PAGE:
But Ross loves the original DX and of course Triple H spun out of that group and became a mega star. In it’s origin Shawn Michaels was the star of the group and eventually guys like the New Aged Outlaws became stars because they were able to show their personality.
(Clip of DX doing their parody of The Nation in 1998. Funny stuff.)
Flair talks about Evolution and said if he were 35 they would still be together. Flair said he couldn’t afford to eat with Hunter or party like Batista and Orton liked to. Flair said the key to the success of those factions was when they dispersed they were just as successful individually. Flair said if the Horseman were in WWF it would have been even greater. He said he ran the Horseman on his budget. In the WWF he would have had Vince’s budget and better production.
Ross goes to the Brood, which of course spawned Edge and Christian. They weren’t main eventers together but they got a ton of TV time. Mick said that Gangrel was supposed to be the star of the Brood but he couldn’t talk and when Edge got the change to grab the stick during one of the Gangrel’s bumbling sessions he took over the reins and eventually became the star.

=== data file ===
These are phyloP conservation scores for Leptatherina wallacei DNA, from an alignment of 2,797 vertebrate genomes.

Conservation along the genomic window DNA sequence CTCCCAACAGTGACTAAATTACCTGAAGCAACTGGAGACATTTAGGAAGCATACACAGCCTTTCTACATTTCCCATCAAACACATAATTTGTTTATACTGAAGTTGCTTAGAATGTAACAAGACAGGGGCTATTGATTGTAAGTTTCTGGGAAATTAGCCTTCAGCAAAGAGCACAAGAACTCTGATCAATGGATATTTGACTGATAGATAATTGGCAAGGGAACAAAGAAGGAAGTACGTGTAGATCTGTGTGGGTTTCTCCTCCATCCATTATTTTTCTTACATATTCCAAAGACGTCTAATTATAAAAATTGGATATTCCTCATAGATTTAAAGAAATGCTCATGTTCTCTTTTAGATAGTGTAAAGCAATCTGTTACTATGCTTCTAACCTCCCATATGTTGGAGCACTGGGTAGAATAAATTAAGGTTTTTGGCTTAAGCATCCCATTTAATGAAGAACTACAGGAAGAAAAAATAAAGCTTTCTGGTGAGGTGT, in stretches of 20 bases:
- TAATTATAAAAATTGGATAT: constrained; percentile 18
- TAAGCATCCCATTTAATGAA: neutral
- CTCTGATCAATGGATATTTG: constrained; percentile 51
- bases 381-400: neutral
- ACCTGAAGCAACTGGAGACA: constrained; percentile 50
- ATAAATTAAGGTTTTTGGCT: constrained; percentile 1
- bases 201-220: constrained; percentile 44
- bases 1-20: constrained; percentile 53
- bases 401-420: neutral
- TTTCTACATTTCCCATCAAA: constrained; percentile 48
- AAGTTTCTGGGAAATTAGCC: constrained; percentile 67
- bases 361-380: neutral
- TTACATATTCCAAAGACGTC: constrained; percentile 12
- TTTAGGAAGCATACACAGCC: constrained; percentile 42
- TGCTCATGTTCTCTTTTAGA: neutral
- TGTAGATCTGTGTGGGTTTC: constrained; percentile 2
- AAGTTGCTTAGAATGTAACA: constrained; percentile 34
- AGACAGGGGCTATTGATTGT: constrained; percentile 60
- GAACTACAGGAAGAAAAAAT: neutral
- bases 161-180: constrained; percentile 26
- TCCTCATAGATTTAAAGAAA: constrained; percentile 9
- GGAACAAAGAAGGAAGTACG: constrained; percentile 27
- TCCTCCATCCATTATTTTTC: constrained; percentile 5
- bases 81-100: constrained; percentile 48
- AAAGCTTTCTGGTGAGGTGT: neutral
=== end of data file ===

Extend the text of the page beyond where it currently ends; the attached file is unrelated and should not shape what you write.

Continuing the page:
Okerlund says one of the worst factions he can remember were the West Texas Rednecks (which I totally disagree with because Perfect somehow made it work.)
Mick talks about the various forms of The Dungeon of Doom and that it was basically a group of Hogan’s friends like Ed Leslie and John Tenta all banded against him. Mick says the worst faction he was part of was “The Union” which was a very very very short-lived grouping of him, Shamrock, Test, Big Show and Vince McMahon (the clip of them walking to the ring, with Test wearing a FUBU jersey is fucking hilarious). Mick jokingly says that his contract specifically states that The Union was a WWE properly.
Tazz says his worst group was “The Cabinet” with JBL and Orlando Jordan and Amy Weber. He said it just didn’t work.
Flair says the nWo was the worst faction and the worst thing that happened to the business (WHAT?!?!?! Give me a fucking break. I’m pretty sure the nWo had quite a positive effect on the business’ bottom line for a while.) Flair still blames the nWo for the destruction of the business due to the selfish nature of the participants, which I can agree with, but I can’t blame the nWo for the end of the business but rather a poorly run company that didn’t respond well when the WWF regained its footing. The goal of the business is to provide an entertaining product and make money for the company and the workers, the nWo did that pretty well for a couple of years.